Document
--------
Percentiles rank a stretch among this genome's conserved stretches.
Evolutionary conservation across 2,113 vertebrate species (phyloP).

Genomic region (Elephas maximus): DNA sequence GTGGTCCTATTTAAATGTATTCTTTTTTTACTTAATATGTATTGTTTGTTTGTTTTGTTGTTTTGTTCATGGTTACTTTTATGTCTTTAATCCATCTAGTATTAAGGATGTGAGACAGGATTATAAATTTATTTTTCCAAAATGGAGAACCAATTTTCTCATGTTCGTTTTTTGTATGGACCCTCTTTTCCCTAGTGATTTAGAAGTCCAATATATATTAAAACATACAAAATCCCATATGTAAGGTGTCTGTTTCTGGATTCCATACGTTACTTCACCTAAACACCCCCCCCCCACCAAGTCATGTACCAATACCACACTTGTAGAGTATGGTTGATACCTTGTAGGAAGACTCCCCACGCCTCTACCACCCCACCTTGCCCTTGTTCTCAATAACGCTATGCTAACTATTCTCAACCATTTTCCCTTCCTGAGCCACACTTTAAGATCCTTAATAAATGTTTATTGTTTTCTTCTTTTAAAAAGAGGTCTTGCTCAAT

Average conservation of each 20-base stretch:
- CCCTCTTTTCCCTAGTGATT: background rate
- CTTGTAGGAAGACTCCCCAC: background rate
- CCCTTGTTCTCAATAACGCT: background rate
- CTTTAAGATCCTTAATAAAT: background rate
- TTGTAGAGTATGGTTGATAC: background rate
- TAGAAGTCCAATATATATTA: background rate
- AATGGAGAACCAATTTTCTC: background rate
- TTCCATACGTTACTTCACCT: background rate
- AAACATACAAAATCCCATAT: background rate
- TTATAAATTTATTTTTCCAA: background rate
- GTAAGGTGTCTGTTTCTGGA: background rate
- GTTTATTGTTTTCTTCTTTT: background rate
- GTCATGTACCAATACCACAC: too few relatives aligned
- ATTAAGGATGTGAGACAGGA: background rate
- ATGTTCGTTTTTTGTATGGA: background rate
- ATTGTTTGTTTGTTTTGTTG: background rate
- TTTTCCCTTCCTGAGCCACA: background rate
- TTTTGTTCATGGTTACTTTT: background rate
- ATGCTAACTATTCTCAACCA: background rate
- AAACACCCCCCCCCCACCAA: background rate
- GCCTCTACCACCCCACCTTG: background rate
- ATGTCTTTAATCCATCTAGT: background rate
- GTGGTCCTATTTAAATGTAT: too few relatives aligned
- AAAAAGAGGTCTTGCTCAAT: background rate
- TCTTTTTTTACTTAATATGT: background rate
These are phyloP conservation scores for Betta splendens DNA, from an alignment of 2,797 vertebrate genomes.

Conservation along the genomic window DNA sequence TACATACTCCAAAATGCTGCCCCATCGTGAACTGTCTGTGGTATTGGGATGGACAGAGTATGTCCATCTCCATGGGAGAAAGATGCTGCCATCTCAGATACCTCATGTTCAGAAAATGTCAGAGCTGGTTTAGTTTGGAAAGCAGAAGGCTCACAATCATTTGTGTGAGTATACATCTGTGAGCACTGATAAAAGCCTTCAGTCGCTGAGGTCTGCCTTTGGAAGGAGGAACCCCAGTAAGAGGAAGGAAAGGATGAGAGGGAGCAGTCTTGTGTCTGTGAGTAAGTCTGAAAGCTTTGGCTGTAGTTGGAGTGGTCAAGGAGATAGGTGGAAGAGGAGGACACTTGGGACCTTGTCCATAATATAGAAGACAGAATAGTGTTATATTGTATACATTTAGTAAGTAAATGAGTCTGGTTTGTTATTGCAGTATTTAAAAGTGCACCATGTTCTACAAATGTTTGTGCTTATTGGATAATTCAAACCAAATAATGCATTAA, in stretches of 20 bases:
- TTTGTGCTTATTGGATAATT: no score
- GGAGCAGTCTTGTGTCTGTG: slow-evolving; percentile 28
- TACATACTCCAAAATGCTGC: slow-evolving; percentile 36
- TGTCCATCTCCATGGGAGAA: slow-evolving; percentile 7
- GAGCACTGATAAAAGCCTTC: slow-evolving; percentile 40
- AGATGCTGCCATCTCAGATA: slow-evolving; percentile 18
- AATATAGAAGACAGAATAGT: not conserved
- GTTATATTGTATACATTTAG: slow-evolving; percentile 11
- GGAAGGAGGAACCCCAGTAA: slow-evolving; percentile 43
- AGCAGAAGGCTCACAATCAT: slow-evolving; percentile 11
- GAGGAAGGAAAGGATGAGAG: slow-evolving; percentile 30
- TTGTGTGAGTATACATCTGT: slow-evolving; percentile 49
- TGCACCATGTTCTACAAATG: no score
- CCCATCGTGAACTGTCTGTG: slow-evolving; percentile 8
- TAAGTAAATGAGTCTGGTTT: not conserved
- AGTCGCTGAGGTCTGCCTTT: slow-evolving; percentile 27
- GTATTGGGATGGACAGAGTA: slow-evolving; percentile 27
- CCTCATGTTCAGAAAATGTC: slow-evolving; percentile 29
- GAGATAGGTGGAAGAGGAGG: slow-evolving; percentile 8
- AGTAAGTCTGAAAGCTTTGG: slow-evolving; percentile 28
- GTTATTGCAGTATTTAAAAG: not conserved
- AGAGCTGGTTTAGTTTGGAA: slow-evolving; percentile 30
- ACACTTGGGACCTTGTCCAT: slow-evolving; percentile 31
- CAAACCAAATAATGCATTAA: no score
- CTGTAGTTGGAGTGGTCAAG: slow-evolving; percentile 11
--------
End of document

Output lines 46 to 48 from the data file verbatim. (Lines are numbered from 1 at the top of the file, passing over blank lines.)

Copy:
- TAAGTAAATGAGTCTGGTTT: not conserved
- AGTCGCTGAGGTCTGCCTTT: slow-evolving; percentile 27
- GTATTGGGATGGACAGAGTA: slow-evolving; percentile 27